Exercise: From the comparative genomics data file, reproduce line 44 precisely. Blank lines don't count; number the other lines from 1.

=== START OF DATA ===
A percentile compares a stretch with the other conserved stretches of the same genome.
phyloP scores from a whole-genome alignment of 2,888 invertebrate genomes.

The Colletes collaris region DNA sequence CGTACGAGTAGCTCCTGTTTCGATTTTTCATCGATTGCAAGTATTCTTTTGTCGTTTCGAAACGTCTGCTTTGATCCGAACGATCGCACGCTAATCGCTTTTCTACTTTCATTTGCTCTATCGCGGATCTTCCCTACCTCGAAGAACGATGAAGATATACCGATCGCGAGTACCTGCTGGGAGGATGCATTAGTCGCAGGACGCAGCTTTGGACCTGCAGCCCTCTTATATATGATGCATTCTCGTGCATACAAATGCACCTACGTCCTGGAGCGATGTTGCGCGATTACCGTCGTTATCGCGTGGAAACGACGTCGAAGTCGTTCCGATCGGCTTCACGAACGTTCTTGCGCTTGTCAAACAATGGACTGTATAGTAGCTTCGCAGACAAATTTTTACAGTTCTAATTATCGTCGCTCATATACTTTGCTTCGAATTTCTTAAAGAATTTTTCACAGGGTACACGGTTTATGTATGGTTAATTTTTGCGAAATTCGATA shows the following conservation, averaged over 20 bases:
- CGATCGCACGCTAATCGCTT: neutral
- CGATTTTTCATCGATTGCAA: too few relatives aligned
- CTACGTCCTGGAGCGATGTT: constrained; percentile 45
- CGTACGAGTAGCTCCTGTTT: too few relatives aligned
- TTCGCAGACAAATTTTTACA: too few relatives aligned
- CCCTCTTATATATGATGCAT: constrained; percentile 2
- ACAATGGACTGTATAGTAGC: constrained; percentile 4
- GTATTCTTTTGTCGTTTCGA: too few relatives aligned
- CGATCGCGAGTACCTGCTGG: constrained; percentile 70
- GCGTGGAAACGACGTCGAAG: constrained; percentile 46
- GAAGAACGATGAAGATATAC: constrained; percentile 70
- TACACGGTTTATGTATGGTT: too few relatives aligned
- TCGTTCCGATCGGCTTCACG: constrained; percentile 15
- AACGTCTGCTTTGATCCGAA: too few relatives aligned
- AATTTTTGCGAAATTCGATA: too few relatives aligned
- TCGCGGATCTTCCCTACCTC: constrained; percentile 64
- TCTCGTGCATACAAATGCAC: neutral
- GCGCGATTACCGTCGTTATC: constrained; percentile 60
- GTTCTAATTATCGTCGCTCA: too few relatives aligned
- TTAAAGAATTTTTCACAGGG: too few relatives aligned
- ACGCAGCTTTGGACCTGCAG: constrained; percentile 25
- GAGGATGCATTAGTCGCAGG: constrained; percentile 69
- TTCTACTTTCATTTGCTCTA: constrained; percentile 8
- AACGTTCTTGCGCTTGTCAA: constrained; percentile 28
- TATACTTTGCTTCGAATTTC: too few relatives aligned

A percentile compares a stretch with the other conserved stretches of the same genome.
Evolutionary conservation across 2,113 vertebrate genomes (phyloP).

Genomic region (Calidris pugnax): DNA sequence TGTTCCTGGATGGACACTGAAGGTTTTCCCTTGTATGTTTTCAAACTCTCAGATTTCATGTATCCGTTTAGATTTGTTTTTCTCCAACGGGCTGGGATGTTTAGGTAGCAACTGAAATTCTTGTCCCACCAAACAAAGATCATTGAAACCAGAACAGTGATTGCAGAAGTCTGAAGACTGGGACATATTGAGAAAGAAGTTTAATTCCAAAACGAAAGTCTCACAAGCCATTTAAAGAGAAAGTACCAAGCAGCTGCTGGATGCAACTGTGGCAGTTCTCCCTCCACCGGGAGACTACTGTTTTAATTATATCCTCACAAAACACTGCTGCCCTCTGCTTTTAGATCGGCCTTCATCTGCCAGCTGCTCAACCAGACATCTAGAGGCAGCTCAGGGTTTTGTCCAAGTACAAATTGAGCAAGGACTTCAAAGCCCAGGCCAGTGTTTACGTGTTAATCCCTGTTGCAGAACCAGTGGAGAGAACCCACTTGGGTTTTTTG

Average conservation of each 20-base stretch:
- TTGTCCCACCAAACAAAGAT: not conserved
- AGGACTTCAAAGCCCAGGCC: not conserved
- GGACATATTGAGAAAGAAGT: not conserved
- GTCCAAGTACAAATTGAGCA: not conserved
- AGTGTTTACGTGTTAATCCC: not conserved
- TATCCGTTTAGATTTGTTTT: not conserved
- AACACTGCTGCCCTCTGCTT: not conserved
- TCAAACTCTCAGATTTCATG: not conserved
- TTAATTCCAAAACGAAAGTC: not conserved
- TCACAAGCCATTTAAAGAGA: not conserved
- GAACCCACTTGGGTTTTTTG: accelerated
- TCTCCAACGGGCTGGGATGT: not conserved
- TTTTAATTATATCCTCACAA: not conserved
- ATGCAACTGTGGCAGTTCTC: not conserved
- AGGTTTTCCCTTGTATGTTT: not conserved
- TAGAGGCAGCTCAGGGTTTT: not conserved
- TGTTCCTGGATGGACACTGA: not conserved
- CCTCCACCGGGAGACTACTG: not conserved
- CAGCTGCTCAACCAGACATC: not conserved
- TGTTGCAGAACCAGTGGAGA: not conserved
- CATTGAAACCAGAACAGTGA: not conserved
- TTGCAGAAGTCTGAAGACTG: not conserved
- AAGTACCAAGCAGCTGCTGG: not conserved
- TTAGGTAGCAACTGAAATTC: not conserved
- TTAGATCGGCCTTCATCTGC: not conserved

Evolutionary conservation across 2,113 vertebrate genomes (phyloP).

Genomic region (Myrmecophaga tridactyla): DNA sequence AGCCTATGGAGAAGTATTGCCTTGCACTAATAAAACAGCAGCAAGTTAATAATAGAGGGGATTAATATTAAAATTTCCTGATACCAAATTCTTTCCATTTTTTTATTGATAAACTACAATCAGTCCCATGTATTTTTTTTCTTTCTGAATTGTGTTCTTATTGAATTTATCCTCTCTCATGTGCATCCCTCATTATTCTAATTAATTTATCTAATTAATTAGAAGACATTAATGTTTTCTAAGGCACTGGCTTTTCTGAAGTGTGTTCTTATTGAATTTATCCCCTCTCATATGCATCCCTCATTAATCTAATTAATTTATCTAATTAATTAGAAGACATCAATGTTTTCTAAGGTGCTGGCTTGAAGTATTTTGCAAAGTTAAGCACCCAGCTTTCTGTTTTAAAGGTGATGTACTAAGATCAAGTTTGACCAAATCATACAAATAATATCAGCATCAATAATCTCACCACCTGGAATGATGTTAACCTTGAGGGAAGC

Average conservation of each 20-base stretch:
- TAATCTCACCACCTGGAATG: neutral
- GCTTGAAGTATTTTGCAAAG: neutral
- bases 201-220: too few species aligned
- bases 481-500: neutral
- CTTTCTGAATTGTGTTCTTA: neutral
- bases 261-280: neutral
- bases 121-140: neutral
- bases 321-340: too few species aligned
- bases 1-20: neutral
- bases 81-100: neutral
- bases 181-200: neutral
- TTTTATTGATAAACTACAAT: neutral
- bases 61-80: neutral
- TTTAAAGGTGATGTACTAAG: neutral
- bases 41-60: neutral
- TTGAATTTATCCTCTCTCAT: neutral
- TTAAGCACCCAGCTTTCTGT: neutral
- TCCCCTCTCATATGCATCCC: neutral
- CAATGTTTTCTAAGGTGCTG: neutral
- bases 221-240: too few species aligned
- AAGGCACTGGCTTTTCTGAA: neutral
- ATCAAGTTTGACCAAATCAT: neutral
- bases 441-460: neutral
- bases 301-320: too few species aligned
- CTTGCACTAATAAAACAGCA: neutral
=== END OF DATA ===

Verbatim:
- TCTCCAACGGGCTGGGATGT: not conserved